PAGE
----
A young, pale, and thin yet attractive male nurses a pint alone, at a table in the starboard bar near the railings.
Frequent traveller. Definite thrill seeker. Possible homosexual.
I amble up to the bar, and order my Jameson and ginger-ale – an old college favourite
that has since made it’s subtle return to my life, this time regulated in more ‘mature’ and sociable drinking habits (if that is at all possible). Making a point to sit opposite him, I perch on the edge of my neighbouring starboard deckchair, body language echoing the uncertainty and impulsive purchase of this boat ticket – I have one hundred euro to my name.
He nods furtively, a definite Irishness to the pursing of the lips and subsequent sup of Heineken as he glances to the ground and shifts in his chair.
Maybe he’s not gay.
Secretly chuffed at the attention, yet wary of the fact that we are clearly both for want of a better phrase, in the same boat, and merely looking for some company with whom to pass this 2 hour ferry journey into the unknown, I smile meekly at him, before also averting my attention to my silent glass of distilled dexterity.
I’m painting a wonderful picture of my nationality already. We’re not all alcoholics, I swear – just overly sensitive with an extreme lack of self—belief and direction…hence the whim of solo travel being heeded.
A old man shuffles past on a walking stick, marvelling aloud at the ‘wonderful European weather’, to nobody in particular.
We exchange glances again, like ignorant schoolkids whose teacher has just been overheard talking about having an actual social life.
The man passes on.
I sip again to fill the lapse of thought, and busy myself with the never ending friendly fire of blue-on-blue that is the horizon before me, and the journey ahead.
Somewhere in between going to get my third Jameson and braving my way down the steep, narrow steps from the bathroom, I stub my toe on a rogue floorboard and stumble forwards slightly, catching myself and straightening up just in time to pass his table.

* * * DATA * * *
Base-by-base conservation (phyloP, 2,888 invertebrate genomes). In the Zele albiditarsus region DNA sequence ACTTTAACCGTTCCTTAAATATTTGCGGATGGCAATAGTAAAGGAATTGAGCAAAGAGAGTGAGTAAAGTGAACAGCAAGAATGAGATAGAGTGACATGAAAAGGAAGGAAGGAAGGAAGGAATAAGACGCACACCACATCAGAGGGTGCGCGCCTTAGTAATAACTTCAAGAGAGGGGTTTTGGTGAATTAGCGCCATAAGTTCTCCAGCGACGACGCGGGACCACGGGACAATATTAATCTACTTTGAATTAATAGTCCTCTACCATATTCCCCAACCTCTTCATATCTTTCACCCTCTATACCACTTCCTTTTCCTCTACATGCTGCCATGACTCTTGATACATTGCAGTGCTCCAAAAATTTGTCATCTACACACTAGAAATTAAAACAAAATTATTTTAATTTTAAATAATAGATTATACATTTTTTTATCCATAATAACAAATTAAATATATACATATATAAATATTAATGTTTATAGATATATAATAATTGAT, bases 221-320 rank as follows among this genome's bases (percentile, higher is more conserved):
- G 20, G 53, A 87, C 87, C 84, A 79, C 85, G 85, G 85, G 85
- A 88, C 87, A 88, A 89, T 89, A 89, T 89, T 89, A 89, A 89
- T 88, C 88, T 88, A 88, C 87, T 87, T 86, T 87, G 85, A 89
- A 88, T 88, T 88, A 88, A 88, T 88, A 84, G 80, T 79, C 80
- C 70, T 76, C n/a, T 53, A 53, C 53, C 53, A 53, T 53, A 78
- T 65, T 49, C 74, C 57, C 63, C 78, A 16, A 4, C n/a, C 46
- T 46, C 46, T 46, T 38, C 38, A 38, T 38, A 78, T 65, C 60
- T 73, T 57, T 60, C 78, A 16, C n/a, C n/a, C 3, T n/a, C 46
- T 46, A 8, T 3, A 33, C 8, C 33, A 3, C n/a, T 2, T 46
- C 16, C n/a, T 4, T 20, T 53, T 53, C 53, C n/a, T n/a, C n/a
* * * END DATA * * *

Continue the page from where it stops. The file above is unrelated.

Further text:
He didn’t see. He couldn’t have.
A conversation is struck up. He too is travelling alone. He too is escaping Ireland and a fruitless Summer in the hopes of procuring a job on the continent. He too has only a limited budget on which he intends to get there. He too has had a few drinks.
As our ramblings progress, the exaggerative sides come out, and laughs accompanied by large gestures, heads thrown back and hands on stomachs turn into long-winded and in-depth personal stories and reasons for our need to get out of this country.
He stands to make for the bar, hands digging into his combatted pocket as he goes. For some reason I’m a bit giddy, not because I fancy him, but because sharing my story and actually speaking aloud my unplanned intentions for this Summer has once again made me realise the extent of the possibility there is for it. I could do anything I like. Go anywhere. Within reason, obviously, but there is a certain element of excitement here that I’ve never experienced the like of before, and I currently want nothing more than to keep it there.
A waitor is clearing away tables around me, and turns to me, his hands full of empty drinking vessels and an exasperated look on his face.
‘Sorry miss, we have to clear this side of the bar. Downstairs only after 8pm.’
I comply a little too eagerly, grabbing my purse, backpack, and glass while jumping up quickly. I’m just about to make for the bar when I notice that Sam (blondy’s name) has left a set of keys on the table, along with a shiny sports jacket on the chair. I make the decision there and then that my new drinking buddy is moving seats with me, and tug at the jacket whilst fumbling with the keys in my other hand. It comes loose, yet my heart skips a beat when I hear a gentle ‘flump’ as something from one of the pockets slips to the ground. I jump forward, dropping everything else in a futile attempt to save it.
His wallet has just gone over the railing.
In the split second it takes for the ‘splash’ to reach my ears, a million thoughts rush through my mind and I end up spilling my last drop of ginger-ale all over the floor in an attempt to grasp the exhalation of smoke that is the wallet– it’s gone as quickly as it escaped the jacket-pocket. Stock still, the realization of what has just happened takes a moment to settle.
I have just thrown a stranger’s wallet over the side of a boat and into the sea. The finality and futility of the moment it took for the small rectangle of Sam’s leather identity to become lost forever hits me like a slap from a wet fish.
What else can I do? I giggle.
“What’s so funny?”
He’s back, two dilapidated cocktails in hand and a dopey look on his face that reflects the last hour spent consuming alcohol and watching the Irish clouds become slightly less-gloomy versions of themselves as we neared France.
‘I-um….I have your stuff! We have to move downstairs!”
“Oh cheers, thanks a million!”
As he turns to lead the way to the other bar, I hesitate.
I figure I have two choices. One: I come clean, own up that in my tipsy turvy rush to gather up all of our things to bring downstairs, the wallet had accidentally come loose from his pocket and slipped into the unknown depths of the Irish Sea, now sitting alongside lost Viking relics and various other tourist memorabilia swallowed up over the years. This option (i.e, the truth) terrifies me. And so I rather irrationally choose to select option two: I play dumb.